I did an experiment with a 250 gallon tote, had goldfish in, what I did was have the rain spout of the house come down into the tote and had the excess water flow to my garden from the rain.    Worked very well with a low fish density.    I love to see new ideas.

Comment by Stuart Polkinghorne on August 23, 2012 at 5:59pm

Sorry gave the wrong numbers..

As little as a two foot (0.6 meters) fall from the water source to the pump at a flow rate of 3 gallons per minute will drive a small system and provide up to 20 feet of vertical lift to the discharge point.

Comment by Chris Carr on August 23, 2012 at 5:59pm

@Barbara. Internet forums can be a harsh place to lurk around in. This forum in particular is very professional in comparison to the rest of the internet. Please don't feel that any of the comments were directed at you. You simply threw a seed on the ground and nothing grew but weeds! :) Jon did the right thing and started a thread on the subject in question.

Comment by Stuart Polkinghorne on August 23, 2012 at 5:48pm

Has anyone done the maths or a theoretical plan using a Ram pump? 

I have looked into them (not for AP) and with a water body 4ft above the pump you can get about15ft lift.  It may take the right location, but should in theory work.....

It is one project I do intend to try in the not to distant future...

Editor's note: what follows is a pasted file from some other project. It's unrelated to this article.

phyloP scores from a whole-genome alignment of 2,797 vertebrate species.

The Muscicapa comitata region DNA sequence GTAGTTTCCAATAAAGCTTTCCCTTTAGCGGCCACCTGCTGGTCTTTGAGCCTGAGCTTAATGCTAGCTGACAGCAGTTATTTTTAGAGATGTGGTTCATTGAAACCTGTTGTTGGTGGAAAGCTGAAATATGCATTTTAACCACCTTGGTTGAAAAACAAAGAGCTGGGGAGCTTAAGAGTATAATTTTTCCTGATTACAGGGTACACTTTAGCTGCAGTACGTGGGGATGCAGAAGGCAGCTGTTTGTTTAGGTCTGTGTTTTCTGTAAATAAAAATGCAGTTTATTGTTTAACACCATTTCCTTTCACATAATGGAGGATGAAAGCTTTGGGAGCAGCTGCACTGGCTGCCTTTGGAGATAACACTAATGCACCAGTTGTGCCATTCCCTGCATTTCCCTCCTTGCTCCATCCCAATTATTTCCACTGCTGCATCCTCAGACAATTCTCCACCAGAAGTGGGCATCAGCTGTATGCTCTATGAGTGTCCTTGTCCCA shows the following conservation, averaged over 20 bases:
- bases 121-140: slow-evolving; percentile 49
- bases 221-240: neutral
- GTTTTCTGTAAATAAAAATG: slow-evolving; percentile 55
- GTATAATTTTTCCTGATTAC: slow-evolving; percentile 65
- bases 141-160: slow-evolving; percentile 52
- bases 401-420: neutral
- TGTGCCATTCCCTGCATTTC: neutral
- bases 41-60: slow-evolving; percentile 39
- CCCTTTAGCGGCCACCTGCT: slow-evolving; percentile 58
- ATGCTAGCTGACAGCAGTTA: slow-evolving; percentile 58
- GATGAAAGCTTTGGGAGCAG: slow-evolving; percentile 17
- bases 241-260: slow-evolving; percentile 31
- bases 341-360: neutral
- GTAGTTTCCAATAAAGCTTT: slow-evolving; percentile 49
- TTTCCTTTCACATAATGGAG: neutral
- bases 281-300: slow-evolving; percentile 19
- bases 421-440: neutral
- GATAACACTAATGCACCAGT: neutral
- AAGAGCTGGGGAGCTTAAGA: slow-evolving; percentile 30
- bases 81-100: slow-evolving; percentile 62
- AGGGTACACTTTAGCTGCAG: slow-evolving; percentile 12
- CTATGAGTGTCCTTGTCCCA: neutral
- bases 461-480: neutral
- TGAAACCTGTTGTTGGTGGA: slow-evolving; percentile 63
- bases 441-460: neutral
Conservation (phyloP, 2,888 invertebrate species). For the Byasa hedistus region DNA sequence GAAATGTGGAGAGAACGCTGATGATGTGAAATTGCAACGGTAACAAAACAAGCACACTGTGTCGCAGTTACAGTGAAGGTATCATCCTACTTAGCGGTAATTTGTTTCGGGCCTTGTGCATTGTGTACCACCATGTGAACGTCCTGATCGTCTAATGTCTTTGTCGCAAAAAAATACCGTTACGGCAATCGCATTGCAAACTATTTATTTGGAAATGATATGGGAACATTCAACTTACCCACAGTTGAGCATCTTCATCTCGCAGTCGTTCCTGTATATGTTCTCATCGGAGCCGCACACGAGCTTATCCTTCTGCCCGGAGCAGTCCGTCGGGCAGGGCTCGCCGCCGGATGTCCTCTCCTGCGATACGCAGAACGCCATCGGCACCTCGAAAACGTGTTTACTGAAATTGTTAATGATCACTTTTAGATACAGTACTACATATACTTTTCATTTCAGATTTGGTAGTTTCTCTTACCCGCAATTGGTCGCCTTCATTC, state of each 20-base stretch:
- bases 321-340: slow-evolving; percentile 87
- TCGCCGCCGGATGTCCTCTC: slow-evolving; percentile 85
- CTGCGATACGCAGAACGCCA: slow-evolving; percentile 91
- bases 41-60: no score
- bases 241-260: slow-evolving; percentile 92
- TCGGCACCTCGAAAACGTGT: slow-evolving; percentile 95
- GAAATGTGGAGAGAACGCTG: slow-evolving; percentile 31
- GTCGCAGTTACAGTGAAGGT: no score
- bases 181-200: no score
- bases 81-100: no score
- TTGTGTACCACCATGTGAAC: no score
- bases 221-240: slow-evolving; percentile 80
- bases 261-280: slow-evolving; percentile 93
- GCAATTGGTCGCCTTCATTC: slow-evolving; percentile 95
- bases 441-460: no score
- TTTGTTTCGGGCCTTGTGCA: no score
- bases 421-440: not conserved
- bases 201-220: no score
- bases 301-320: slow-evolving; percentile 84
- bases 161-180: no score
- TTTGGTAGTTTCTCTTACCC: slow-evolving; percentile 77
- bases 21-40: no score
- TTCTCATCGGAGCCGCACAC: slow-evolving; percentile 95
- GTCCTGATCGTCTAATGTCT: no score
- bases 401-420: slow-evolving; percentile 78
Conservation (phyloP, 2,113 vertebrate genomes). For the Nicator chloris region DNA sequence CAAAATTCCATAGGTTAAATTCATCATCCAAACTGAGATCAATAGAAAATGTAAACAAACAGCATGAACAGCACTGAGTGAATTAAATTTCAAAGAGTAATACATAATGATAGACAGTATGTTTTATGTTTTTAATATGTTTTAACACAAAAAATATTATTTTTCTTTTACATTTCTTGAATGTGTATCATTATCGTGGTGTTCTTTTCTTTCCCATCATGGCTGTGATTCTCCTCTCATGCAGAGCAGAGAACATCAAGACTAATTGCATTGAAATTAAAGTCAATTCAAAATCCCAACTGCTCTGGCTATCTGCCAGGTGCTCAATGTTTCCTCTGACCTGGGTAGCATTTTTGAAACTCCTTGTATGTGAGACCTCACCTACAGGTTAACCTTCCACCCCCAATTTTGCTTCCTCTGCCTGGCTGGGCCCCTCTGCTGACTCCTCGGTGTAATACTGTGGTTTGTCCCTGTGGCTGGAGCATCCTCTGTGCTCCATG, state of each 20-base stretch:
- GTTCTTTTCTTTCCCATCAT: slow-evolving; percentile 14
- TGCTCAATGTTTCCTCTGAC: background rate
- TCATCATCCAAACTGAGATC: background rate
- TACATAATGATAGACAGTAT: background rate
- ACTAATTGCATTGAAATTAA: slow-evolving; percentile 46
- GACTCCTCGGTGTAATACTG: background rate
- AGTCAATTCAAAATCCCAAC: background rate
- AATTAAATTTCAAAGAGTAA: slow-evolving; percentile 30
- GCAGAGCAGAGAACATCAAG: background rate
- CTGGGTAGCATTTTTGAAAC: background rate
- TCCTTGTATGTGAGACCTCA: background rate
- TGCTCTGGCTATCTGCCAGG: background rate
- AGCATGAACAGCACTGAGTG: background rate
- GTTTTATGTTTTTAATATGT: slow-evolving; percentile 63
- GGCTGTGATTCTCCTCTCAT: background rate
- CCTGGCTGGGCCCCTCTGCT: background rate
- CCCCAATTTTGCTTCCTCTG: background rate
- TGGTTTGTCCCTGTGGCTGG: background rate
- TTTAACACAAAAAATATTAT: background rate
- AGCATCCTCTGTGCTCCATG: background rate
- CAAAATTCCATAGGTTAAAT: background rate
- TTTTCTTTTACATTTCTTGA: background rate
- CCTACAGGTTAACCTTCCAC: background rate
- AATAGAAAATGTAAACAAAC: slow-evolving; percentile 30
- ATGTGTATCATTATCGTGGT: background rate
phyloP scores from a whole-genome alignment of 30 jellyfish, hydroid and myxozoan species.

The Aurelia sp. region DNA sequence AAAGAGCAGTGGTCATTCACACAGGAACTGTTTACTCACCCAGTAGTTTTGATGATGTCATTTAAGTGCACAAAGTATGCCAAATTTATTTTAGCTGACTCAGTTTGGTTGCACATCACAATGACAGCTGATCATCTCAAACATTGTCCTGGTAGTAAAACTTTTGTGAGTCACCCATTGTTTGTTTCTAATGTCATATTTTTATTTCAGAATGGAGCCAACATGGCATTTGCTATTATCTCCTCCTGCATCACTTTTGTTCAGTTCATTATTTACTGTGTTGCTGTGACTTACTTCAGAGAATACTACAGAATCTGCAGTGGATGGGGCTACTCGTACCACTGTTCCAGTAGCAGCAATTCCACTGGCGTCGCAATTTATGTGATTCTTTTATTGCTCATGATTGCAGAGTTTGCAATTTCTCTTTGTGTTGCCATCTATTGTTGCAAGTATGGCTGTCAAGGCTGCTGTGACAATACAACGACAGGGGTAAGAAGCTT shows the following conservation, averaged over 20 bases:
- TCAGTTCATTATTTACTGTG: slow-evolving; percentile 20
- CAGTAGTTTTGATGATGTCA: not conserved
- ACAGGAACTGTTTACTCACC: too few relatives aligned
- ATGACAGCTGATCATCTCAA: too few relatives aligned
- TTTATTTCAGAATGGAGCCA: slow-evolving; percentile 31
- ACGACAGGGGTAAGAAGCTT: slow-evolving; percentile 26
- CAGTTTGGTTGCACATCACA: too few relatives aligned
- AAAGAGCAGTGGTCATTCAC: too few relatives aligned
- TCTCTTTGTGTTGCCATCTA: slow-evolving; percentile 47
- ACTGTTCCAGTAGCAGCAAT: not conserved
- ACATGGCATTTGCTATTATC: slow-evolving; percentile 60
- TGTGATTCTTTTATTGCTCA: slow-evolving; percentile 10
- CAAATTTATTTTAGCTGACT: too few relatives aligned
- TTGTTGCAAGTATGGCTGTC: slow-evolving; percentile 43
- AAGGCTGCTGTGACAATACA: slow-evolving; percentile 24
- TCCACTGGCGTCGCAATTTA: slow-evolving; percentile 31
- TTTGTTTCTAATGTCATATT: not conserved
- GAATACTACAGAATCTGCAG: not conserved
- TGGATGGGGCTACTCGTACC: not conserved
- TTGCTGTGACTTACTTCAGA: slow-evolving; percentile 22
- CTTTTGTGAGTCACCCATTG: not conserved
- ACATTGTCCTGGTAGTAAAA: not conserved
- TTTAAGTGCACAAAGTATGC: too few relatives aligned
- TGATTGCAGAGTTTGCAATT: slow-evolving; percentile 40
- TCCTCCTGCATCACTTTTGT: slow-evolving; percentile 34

Just an idea... Carry on..

Comment by Barbara McLain on August 23, 2012 at 4:09pm

Thanks for the interest in the simple blog post that was intended to just help us all look at the ways we power our systems.  Didn't intend to start a war in here.  I wasn't suggesting that aquaponics could solve ANY world food problems.   I just thought it was interesting and wondered if the thing actually worked... ha ha ha.  I'll stick with my super quiet, air pump for now.  I'm certainly not interested in spending hours pouring water by hand into any system!  We definitely need to recruit this guy to our community--I'm sure many of you could help him.  So many experts in here..oh my.


Moderator
Comment by Jon Parr on August 22, 2012 at 11:23pm

Here's a new thread. http://community.theaquaponicsource.com/forum/topics/aquaponics-wit...

Barbara, thanks for arousing/renewing my interest on the subject. I'll leave your blog in peace now


Moderator
Comment by Jon Parr on August 22, 2012 at 8:45pm